Straightening maneuvers (SM), including manual penile modeling, tunical relaxing incisions and corporal reconstruction using grafting techniques, are occasionally required during inflatable penile prosthesis (IPP) implantation to ensure functional penile straightness.
The aim of this study was to compare the outcomes of men undergoing SM employed during IPP implantation compared with those wherein these maneuvers were not required. A retrospective review of 391 patients undergoing IPP implantation at the Johns Hopkins Hospital from January 2000 to December 2011 was performed. Patients in whom some SM was employed (SM, n=93, 23.9% of the overall cohort) were compared with those for whom SM was not required (IPP group, n=298). Seven patients were excluded from final analysis (6 patients with IPPs inserted in neophalli (SM group), and 1 patient with incomplete data (IPP group). Patients in whom a SM was used were younger (55.4 vs 62.3 years), more likely to have Peyronie's disease, and less likely to have prostate cancer, radical prostatectomy or to have previously used erectile aids (all P< 0.05). Mean operating room time in the SM group was longer (173.8 vs 152.9 min, P=0.003). Within the SM group, modeling was performed in 40 (43%), tunical relaxing incisions in 37 (39.8%) and tunical reconstruction in 16 (17.2%) (most commonly using allograft dermis or pericardium, or synthetic gore-tex grafts). There were no significant differences in terms of device infection (P=0.15), mechanical failure (P=0.23) or erosion (P=0.96). Although limited in size, this cohort study suggests that IPP implantation in men with penile deformity requiring complex reconstruction to achieve straightening may be done proficiently and without increased adverse outcome risk.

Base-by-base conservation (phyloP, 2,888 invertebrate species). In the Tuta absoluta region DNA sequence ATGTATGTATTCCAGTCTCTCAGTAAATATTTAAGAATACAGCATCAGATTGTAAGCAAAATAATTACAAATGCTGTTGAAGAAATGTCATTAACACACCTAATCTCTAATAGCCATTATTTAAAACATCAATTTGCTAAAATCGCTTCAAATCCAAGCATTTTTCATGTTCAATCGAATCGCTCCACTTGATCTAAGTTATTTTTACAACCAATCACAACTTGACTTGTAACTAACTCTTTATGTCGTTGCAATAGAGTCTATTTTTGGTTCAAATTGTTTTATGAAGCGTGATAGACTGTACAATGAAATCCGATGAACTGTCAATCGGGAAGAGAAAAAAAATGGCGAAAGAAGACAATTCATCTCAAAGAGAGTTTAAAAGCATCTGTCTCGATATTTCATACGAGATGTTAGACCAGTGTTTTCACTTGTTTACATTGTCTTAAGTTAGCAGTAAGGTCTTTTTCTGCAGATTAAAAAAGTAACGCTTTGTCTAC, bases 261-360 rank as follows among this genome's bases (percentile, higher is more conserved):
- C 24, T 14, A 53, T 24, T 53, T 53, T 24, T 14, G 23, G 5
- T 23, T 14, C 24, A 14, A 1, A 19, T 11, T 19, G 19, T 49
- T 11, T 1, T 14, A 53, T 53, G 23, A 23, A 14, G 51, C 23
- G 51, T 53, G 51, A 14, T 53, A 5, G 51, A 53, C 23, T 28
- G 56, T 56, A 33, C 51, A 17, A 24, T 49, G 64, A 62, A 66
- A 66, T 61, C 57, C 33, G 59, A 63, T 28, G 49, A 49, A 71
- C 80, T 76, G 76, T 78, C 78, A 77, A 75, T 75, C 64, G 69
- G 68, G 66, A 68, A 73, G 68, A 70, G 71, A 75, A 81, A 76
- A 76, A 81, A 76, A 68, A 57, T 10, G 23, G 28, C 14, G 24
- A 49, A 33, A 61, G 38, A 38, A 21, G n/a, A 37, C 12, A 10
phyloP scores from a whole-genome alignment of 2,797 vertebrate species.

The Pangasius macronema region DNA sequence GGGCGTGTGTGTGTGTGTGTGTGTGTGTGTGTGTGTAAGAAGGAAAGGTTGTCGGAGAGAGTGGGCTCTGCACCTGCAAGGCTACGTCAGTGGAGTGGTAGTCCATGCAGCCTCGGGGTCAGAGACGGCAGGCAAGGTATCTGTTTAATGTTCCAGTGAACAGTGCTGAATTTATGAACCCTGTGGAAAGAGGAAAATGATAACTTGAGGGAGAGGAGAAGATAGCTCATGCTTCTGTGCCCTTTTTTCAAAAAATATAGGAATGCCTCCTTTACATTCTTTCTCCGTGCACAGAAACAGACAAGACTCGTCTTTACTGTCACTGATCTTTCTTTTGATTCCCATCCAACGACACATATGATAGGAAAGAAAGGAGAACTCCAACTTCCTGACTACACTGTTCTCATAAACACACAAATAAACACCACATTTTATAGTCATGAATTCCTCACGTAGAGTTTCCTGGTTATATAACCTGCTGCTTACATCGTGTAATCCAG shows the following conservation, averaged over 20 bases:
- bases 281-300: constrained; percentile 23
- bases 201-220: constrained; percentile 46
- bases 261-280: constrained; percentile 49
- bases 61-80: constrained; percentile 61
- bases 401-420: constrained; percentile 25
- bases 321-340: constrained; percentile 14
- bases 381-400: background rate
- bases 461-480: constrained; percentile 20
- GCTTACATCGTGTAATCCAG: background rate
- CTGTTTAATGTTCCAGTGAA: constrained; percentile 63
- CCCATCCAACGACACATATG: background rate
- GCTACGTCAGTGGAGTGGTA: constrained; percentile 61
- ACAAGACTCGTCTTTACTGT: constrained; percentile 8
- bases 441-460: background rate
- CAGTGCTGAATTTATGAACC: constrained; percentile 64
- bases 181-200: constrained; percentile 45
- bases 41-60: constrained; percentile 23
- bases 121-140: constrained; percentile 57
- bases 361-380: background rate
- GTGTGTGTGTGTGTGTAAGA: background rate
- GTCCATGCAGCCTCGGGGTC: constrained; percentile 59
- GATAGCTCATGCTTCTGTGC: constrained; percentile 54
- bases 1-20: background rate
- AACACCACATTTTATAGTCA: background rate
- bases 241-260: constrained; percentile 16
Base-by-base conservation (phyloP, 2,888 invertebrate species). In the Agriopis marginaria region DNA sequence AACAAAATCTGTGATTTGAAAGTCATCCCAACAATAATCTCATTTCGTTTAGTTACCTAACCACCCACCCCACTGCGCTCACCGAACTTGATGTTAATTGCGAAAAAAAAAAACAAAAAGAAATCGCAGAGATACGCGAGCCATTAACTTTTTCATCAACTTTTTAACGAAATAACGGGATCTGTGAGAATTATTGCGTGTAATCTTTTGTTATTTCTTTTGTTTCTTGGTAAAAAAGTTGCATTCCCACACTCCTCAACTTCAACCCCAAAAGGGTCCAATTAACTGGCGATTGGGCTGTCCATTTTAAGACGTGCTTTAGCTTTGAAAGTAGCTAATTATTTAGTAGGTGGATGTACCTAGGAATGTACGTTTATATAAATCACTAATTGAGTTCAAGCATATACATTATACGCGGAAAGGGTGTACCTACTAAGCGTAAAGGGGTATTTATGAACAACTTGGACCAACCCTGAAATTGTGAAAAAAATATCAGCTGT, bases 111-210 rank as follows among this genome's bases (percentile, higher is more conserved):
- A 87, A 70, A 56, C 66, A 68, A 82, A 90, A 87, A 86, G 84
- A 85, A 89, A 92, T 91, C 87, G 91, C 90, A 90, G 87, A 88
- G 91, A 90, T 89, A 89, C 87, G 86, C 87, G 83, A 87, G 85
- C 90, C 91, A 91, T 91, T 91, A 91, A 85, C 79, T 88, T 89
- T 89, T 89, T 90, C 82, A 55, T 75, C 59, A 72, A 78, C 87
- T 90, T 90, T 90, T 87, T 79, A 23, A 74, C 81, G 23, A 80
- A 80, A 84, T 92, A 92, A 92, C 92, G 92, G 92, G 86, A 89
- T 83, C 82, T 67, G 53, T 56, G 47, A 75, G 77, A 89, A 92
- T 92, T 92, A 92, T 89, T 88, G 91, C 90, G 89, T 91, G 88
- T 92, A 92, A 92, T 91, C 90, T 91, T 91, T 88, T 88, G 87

Segal RL, Cabrini MR, Bivalacqua TJ, Burnett AL. Are you the author?
The James Buchanan Brady Urological Institute, The Johns Hopkins Medical Institutions, Baltimore, MD, USA.
Reference: Int J Impot Res. 2014 Mar 20. Epub ahead of print.